For their limitless inventory of real and fanciful horror stories, opponents of a Soviet-American nuclear test ban are now touting a new menace - that in the absence of testing, our nuclear wares may, unbeknownst to us, decay in storage and fail to perform as intended.

In fact, according to newly released congressional testimony by Assistant Energy Secretary Donald Kerr, firing tests in recent years have revealed serious storage-induced defects, verified their correction, and have provided assurance that nuclear weaponry remains in tip-top shape. From this it follows, he said, that the United States can safely endure a brief moratorium - though one that would allow very low-level tests - but any ban beyond three years would incur the risk of invisible rot setting into the stockpile. An implied conclusion to this termites-in-the-armory scenario is that should a desperate moment arrive after a prolonged ban, the U.S. deterrent might not be effective, but even if it is, military planners might be shackled by uncertainties as to whether they are relying on a pile of duds.

Given the political sensitivity attached to the reliability of the ultimate weapon, Kerr's testimony - involving some ace-in-the-hole, previously classified information on life in the stockpile - might be considered the authoritative word on this technically obscure issue. But one of the fortunate byproducts of the age and girth o the nuclear-bomb establishment is that it has spun off a good many alumni who, from the outside, can knowledgeably assess the claims of the pro-bomb zealots. And, in regard to claims for the necessity of testing, it is therefore useful to listen attentively to the combined views of four specialists who, literally, know the bomb from the inside.

Norris Bradbury, who directed the mecca of bomb design, the Los Alamos Scientific Laboratory, from 1945 to 1970, and J. Carson Mark, who headed its theoretical division from 1947 to 1973; Hans Bethe, a Nobel laureate physicist whose calculations established the feasibility of the hydrogen bomb, and Richard Garwin, an IBM physicist and longtime Los Alamos consultant who is one of the most widely respected and frequently consulted of the government's science advisers. And what they say is that Kerr and his camp are talking obscurist nonsense.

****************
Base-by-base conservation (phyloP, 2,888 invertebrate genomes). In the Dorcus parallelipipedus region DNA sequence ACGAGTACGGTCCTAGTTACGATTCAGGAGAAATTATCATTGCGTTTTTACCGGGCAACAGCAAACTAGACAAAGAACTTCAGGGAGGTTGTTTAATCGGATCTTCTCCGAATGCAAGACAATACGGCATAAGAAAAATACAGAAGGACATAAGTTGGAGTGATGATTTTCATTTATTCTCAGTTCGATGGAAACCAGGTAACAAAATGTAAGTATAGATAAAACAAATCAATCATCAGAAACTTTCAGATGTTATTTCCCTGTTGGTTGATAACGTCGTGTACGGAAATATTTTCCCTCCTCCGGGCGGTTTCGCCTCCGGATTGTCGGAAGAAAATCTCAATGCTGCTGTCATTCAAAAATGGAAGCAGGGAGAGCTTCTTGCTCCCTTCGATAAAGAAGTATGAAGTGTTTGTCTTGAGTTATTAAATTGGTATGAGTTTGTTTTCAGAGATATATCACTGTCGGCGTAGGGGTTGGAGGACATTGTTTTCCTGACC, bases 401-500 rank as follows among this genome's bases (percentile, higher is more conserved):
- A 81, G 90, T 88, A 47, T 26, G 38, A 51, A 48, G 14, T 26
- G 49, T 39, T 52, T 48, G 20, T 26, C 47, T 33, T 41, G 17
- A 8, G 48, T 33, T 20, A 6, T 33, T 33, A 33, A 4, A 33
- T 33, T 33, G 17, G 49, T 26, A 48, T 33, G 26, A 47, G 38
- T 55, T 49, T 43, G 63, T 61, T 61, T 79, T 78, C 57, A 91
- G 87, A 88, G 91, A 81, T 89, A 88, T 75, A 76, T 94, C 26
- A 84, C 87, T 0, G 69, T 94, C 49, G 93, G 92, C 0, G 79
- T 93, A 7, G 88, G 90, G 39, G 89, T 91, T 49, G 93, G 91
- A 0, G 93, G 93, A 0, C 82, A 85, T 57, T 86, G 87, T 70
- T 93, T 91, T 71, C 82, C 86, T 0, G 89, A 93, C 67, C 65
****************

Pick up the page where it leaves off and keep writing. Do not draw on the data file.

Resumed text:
Their dissent from the need to test - to which Kerr was presumably replying in testimony released last week - was expressed Aug. 15 in a letter to the president. What it boils down to is that while test firings are indeed useful for improving nuclear designs, they are not indispensable for verifying the continuing reliability of designs that have been tested, produced and stockpiled. Speaking as people who have been there, they point out that "the assurance of continued operability of stock-piled nuclear weapons has in the past been achieved almost exclusively by non-nuclear testing - by meticulous inspection and disassembly of the components of the nuclear weapons, including their firing and fuzing equipment."

Addressing themselves to the argument that firing tests have revealed and helped correct problems encountered in stored weapons, they respond that, so they have, but that this doesn't mean that the same results could not have been achieved through vigorous and skillful use of other means, regardless of the bombmarkers' preference for actually popping them off. What they've saying in short, is that proof testing need not be the exclusive means for assuring the safe storability of the stockpile.

The controversy may have the appearance of just another one of those instances in which doctors, in good faith,disagree. But test-ban politics go far beyond mere technical differences of opinion. For the academically based arms-control community, still nursing a 30-year guilt hangover from its central role in building the bomb, the test ban retains a symbolic significance that far exceeds its military or political value. For the hardliners, a banso strongly symbolizes an unraveling of military will that not even the most preposterous argument against it is ruled out. Thus, in earlier testimony, Kerr even raised the specter of the Soviets evading a ban by secretly "testing on the territory of allies, in remote and unwatched areas of the atmosphere, or evenin outer space."

The onlynoteworthy thing about such nonsense - given the state of Soviet alliances and the ease of detecting nuclear tests in the atmosphere and space - is the desperation it reveals among test-ban opponents.